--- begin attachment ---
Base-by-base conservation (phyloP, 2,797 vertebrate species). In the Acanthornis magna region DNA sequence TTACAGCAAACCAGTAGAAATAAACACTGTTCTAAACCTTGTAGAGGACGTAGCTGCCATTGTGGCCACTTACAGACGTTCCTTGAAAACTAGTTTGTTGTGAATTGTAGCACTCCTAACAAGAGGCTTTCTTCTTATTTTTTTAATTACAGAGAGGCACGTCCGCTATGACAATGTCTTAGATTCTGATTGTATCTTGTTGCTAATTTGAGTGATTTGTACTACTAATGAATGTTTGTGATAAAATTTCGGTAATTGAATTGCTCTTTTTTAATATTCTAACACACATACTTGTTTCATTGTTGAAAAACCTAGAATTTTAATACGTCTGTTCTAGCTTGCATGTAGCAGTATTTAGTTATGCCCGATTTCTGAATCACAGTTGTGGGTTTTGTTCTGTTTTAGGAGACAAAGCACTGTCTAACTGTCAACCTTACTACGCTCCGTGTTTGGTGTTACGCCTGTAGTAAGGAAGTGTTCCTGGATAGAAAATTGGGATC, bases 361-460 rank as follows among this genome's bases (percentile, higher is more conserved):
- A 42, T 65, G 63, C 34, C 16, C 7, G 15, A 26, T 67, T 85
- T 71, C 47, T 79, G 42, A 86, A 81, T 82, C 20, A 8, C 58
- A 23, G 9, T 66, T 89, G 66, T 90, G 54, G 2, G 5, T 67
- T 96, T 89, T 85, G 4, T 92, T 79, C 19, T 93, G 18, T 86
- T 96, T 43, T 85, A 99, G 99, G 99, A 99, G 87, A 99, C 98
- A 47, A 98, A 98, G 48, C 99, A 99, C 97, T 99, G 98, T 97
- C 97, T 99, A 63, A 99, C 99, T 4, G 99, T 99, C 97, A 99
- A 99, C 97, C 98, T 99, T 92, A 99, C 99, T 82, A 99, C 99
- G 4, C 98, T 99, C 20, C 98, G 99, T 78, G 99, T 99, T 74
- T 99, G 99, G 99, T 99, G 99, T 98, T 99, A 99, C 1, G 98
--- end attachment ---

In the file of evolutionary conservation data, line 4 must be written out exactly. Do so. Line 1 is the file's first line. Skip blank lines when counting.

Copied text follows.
- A 23, G 9, T 66, T 89, G 66, T 90, G 54, G 2, G 5, T 67